Neilson published a considerable amount of other material, including music. No earlier example of Canadian musical typography has been discovered than his Graduel romain (1800), 645 pages of mass texts and chants in square notation on four-line staves, all printed from moveable type. This was followed by the Processional [sic] romain (1801) and the Vespéral romain (1802). An Extrait du processional [sic] romain (1819) is the only other known example of music published by Neilson. Neilson attempted to print Joseph Quesnel's Colas et Colinette. Letters (1807-9) from Quesnel to Neilson preserved at the NA of C reveal the latter's difficulties in preparing the opera for printing and indicate that it was to be engraved rather than typeset - further proof of Neilson's enterprising approach to his trade.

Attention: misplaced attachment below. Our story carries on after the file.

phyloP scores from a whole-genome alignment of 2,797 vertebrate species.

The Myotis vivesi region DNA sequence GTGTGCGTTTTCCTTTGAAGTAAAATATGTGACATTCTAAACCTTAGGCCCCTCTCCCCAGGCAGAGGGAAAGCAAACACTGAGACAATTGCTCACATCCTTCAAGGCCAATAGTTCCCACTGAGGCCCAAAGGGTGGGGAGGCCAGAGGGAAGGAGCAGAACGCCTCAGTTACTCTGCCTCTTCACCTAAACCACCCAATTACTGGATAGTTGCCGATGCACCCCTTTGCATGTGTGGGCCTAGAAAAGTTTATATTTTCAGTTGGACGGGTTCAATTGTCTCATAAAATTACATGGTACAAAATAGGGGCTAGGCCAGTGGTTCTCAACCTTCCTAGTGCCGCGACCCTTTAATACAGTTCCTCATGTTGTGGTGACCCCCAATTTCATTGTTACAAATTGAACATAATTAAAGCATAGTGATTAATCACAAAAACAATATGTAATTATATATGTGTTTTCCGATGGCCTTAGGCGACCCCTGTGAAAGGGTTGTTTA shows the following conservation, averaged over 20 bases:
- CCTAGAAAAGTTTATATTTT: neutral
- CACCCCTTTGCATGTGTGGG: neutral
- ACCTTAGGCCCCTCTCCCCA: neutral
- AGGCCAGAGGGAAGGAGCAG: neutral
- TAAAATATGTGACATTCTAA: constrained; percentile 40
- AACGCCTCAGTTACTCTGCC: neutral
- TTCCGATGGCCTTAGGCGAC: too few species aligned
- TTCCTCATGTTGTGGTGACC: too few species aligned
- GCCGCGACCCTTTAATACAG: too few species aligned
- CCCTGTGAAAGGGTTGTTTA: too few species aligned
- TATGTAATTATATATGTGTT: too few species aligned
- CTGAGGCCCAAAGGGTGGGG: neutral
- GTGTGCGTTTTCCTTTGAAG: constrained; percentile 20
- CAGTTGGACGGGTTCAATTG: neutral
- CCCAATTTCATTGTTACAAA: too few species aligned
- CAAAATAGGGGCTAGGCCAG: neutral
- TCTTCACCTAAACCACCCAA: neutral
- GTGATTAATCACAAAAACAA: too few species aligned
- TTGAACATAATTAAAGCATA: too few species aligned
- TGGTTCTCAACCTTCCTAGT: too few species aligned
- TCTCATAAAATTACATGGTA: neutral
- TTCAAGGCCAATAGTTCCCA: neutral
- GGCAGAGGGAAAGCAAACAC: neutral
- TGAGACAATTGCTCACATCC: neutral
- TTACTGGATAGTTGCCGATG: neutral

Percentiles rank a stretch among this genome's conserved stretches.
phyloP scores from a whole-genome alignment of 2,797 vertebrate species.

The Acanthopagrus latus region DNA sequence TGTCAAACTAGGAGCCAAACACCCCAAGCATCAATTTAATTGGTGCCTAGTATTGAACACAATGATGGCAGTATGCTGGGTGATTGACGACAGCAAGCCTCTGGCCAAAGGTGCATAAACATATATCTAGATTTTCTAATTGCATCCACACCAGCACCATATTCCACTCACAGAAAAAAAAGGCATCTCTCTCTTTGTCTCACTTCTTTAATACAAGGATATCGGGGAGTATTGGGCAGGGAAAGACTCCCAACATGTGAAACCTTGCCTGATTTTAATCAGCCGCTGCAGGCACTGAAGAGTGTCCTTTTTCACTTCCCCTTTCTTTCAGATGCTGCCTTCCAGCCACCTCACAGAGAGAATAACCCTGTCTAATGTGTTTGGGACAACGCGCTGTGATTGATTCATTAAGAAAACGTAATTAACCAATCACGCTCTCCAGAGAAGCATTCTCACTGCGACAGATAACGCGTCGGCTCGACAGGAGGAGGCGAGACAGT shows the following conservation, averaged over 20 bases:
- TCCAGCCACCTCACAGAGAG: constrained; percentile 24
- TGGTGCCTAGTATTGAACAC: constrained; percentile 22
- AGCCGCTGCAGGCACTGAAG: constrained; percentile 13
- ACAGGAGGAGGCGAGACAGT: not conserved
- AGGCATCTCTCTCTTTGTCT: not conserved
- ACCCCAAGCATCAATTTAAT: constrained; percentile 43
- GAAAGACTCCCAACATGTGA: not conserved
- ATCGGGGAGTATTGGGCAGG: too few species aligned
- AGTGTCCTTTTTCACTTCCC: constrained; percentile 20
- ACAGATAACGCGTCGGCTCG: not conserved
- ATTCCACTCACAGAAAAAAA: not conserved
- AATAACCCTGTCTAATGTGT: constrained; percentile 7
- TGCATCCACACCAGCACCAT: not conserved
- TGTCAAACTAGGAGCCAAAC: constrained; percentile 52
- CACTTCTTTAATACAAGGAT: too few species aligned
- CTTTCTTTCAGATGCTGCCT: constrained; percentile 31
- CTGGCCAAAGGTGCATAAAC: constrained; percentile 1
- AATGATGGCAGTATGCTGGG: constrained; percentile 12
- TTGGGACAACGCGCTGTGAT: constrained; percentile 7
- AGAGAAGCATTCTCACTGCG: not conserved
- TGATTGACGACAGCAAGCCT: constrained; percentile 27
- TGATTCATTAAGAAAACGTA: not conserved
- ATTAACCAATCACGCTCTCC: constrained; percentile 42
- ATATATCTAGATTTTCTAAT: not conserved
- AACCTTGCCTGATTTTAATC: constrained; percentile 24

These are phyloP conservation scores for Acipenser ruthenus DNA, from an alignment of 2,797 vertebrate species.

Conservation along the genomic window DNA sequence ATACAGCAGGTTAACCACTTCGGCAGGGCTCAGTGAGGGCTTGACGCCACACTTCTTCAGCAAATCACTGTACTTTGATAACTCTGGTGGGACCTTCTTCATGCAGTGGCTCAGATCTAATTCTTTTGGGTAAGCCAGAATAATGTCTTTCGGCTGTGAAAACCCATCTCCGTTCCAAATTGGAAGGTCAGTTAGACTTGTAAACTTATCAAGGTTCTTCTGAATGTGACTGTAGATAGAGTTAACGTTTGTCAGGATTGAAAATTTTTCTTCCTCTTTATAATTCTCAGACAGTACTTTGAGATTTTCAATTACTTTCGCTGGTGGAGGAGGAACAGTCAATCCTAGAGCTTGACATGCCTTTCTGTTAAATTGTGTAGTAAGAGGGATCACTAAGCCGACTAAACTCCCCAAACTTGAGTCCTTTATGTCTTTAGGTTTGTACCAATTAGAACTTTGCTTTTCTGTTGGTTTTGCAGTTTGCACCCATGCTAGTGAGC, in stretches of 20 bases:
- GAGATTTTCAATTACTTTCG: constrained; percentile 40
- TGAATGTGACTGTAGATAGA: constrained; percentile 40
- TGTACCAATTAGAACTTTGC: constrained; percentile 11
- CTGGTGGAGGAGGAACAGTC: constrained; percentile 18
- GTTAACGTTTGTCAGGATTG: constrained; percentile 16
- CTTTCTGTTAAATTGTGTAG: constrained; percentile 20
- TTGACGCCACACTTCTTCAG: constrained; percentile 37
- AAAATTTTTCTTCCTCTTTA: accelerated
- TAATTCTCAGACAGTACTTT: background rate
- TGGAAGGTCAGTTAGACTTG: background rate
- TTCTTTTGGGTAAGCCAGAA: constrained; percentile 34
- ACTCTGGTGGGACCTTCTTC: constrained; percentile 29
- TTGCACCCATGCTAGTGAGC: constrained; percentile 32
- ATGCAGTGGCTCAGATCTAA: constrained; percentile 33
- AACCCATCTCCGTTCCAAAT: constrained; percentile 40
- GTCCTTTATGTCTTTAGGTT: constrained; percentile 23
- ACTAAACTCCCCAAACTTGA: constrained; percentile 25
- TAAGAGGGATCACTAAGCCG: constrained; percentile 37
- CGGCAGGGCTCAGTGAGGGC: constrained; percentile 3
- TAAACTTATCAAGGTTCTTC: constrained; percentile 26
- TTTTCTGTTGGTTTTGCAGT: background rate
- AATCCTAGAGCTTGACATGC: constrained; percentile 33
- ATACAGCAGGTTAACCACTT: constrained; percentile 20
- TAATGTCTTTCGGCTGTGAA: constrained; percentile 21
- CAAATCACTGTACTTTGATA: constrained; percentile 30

In 1818 Neilson was elected to the provincial assembly and, to avoid a conflict of interest, turned over his publishing activities to his eldest son, Samuel. Samuel Neilson, in partnership with William Cowan, published second editions of the Processionnal romain (1825), the Graduel romain (1827), and the Vespéral romain (1828) and the bilingual Elementary Treatise on Music/Traité élémentaire de musique (1828) by T.F. Molt.
On Samuel Neilson's death in 1837, his younger brother William took over the publishing house and issued third editions of the three books (1841-2) as well as two hymnbooks, one in French, Recueil de messes, d'hymnes, de proses, de motets (1843), and the other in Algonkian, Aiamieu Kushkushkutu mishinaigan (1847), edited by Frère Flavien Durocher, probably the first in Canada to include music with the native texts.
Author Maria Calderisi
Audet, Francis. 'John Neilson,' Mémoires de la Société Royale du Canada, vol 22, 1928
Morgan, Henry J. Sketches of Celebrated Canadians (Quebec 1862)